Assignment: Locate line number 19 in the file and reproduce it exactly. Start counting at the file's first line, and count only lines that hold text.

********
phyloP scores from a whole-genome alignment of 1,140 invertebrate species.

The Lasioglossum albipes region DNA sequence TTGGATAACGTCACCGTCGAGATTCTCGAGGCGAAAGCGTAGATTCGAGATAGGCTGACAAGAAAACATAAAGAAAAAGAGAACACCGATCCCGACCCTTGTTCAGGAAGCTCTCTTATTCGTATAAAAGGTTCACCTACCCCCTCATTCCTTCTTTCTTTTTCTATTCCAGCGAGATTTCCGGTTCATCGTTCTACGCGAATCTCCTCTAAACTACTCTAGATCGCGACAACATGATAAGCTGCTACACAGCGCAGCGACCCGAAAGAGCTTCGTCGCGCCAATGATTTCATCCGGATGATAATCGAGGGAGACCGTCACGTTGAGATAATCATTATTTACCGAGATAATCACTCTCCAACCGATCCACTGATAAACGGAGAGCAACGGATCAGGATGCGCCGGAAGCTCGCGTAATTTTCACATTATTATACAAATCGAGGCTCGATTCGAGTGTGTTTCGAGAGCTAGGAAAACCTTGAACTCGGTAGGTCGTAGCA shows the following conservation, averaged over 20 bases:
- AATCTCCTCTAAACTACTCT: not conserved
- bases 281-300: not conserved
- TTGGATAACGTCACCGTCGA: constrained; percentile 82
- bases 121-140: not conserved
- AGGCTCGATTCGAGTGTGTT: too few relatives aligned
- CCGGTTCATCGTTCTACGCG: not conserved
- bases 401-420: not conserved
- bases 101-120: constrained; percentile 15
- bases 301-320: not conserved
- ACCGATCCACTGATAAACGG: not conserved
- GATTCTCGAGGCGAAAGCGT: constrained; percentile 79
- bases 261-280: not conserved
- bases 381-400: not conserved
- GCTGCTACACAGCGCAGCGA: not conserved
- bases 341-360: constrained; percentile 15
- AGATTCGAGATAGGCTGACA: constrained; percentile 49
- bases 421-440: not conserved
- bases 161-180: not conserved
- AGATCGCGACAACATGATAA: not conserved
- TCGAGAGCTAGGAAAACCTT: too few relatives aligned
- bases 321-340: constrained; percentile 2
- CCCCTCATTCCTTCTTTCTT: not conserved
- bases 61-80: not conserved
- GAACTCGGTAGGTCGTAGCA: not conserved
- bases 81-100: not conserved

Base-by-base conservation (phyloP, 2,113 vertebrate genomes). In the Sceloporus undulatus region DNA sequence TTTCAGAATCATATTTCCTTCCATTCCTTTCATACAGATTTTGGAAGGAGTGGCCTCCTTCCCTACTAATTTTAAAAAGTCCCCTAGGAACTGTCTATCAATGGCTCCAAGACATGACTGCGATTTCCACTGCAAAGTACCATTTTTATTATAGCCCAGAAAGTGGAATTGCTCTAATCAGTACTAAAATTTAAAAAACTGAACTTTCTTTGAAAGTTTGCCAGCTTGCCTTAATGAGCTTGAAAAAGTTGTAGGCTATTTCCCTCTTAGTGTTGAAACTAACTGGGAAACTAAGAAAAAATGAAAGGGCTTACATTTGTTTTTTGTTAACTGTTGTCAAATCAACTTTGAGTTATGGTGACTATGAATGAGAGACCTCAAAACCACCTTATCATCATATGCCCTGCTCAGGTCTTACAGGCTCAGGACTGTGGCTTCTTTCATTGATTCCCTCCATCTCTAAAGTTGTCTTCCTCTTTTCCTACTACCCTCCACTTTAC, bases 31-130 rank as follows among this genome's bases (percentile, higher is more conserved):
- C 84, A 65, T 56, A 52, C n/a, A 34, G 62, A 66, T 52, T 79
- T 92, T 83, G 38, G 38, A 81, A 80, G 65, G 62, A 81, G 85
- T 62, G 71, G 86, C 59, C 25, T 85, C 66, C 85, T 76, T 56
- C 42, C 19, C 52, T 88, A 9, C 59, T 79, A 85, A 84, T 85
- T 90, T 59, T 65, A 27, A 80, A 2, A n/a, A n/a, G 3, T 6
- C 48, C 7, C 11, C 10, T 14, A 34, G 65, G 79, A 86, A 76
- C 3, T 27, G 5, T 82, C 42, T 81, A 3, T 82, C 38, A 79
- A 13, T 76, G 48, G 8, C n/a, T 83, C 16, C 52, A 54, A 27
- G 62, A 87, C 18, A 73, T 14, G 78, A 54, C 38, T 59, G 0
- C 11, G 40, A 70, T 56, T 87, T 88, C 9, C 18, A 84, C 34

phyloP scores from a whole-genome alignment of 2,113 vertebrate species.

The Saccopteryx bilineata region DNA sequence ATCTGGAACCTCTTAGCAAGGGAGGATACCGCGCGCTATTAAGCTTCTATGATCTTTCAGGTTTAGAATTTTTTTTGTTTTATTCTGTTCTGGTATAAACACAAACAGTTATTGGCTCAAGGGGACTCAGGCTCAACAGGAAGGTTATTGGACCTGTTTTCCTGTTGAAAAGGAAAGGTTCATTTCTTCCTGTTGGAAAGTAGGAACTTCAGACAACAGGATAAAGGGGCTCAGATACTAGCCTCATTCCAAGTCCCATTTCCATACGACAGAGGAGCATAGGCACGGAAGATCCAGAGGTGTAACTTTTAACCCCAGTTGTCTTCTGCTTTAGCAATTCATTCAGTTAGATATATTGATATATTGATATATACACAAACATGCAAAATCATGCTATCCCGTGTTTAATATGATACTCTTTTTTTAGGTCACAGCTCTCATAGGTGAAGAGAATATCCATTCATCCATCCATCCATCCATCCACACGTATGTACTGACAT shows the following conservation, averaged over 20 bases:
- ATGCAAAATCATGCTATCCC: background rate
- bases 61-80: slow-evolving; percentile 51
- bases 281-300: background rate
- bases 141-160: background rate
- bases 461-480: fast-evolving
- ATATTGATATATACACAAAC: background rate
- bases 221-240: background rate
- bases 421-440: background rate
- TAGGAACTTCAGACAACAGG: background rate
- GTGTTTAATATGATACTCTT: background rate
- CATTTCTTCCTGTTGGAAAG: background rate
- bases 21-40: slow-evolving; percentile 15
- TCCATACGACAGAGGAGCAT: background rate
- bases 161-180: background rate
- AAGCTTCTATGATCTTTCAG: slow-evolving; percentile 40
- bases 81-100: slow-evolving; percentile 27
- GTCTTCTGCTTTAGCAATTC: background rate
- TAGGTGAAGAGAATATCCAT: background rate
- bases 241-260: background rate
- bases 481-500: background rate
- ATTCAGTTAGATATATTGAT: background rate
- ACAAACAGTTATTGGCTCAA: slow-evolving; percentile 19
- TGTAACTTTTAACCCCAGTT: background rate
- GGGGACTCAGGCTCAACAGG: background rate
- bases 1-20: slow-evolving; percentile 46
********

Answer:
- bases 421-440: not conserved